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A short introduction to baseline wellness
A short introduction to baseline wellness

The foundations for living well

Jami Tikkanen avatar
Written by Jami Tikkanen
Updated over a week ago

Baseline wellness is a simple way to start exploring how different activities might impact your performance and recovery. It is a way to identify the essential foundations, and to prioritise where you could start by asking the question “What would kill me first if I’d stop doing it?”.

Here’s a list that seems obvious to us:

1. Breathing 

2. Hydration

3. Sleeping

4. Eating 

5. Movement


The longest recorded breath hold (with breathing pure oxygen before the attempt) is an incredible 24-minutes and 3-seconds. You probably won’t make it that long though and there is much more to breathing than just holding it. Breathing affects every aspect of your being from physiology and brain function to movement and mental state. Learning how to assess and work on your breathing habits, biomechanics and biochemistry will help you perform and recover at a higher level.


Andreas Mihavecz has been reported to have gone 18-days without water when he was forgotten in his Austrian prison cell in 1979. More likely, you can survive between 3 to 7-days without water depending on your environment and activity levels. Understanding how hydration affects your wellness and performance allows you to build a sustainable and adaptable practice based on your needs.


In 1964, Randy Gardner took part in an experiment for a science fair where he stayed awake continuously for 11-days and 25-minutes. Sleep has an immediate and powerful effect on your health and your performance. Your body recovers its neurotransmitters, repletes energy sources, repairs tissues, renews immune system, releases growth-hormone, etc. all during your sleep. Insufficient (in quality or quantity) sleep means reduced brain, physical and immune function. Not enough sleep = poor performance, increased injury risk and reduced ability to adapt to training stimulus (never mind poor health). Quite simply, great athletes sleep well and so can you.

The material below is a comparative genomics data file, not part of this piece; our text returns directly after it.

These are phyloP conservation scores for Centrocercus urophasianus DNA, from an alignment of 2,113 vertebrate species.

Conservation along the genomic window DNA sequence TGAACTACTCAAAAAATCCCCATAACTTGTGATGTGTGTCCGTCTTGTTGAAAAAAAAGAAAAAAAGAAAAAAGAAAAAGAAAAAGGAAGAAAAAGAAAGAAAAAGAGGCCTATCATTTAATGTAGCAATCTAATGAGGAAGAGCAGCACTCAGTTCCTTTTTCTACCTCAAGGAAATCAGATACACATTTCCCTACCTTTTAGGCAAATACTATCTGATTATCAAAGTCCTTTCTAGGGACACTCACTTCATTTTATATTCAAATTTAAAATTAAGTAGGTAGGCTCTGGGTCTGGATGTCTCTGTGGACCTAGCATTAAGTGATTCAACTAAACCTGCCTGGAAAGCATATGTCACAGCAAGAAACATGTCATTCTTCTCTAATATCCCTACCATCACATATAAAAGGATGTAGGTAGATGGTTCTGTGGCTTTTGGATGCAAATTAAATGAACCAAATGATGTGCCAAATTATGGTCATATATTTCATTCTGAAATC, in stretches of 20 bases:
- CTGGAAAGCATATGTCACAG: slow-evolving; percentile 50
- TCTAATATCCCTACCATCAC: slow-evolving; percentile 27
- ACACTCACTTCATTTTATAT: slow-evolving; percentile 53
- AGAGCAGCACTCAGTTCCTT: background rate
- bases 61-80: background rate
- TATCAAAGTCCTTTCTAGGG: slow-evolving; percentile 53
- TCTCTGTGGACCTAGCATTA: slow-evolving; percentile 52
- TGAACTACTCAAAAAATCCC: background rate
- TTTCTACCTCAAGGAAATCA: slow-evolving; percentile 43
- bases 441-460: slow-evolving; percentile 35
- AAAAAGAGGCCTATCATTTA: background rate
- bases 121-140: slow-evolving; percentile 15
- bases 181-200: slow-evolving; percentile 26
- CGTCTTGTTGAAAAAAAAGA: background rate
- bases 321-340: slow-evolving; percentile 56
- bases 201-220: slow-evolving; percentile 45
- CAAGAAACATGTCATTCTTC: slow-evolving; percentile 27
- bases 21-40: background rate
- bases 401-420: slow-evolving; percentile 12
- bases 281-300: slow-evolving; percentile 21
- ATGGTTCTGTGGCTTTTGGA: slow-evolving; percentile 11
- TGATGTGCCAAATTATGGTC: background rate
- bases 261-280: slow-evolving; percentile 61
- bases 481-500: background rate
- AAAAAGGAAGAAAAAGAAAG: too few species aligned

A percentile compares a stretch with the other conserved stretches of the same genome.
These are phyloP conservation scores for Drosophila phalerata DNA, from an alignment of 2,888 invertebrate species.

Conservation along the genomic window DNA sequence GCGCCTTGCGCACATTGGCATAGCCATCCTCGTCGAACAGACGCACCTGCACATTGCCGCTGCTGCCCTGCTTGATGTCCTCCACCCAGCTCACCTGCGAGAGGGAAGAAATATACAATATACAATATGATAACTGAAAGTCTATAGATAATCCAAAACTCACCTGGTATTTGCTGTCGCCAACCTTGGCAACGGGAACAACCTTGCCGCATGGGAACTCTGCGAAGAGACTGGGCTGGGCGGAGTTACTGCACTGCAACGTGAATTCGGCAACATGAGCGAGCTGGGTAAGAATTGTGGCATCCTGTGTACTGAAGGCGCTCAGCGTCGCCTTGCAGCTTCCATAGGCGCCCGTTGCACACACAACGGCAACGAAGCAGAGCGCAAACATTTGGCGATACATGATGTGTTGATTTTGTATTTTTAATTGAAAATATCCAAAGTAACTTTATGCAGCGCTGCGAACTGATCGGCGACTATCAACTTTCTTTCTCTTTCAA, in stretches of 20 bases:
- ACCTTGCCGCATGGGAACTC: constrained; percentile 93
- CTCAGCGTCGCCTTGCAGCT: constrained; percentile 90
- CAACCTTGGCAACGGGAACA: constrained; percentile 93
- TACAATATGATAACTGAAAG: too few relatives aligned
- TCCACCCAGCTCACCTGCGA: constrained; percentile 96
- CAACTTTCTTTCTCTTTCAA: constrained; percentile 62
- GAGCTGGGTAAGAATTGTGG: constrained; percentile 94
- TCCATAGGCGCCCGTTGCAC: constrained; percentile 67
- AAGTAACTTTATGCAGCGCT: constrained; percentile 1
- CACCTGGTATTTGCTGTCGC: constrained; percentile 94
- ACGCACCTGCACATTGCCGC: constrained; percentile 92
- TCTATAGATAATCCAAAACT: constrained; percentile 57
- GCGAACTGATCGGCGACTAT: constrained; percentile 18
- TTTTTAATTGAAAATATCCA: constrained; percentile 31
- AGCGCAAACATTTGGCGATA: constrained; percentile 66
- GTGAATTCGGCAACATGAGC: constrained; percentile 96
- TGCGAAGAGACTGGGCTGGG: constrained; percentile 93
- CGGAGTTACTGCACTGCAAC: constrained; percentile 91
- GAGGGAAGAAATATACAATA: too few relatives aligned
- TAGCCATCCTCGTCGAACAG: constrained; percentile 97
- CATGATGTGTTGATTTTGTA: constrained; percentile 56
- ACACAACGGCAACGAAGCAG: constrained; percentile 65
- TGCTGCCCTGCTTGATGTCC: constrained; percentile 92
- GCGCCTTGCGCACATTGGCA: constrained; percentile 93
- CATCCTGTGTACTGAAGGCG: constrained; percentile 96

The longest reported, medically supervised fast is an astounding 382-days. While you can survive for long periods of time without eating, it is essential for you as an athlete to eat well. Learning and applying the principles of effective nutrition allows you to develop an approach that both suits your lifestyle and matches your goals.


Your ability to move is your ability to engage and interact with your environment. It might also be the reason why you have a brain. Moving well forms the foundation of your athletic performance. The basic currency of your training is a repetition. Therefore the quality of your training is determined by the quality of your repetitions. Developing safe, efficient, and effective movement patterns will make you a better athlete.

We would love to hear from you!

Thank you for reading this article. We would like you to stay with it for a little longer to think about these two questions:

  1. Which of the elements of baseline wellness are you already doing well on?

  2. Which ones are you still hesitating on? Why?

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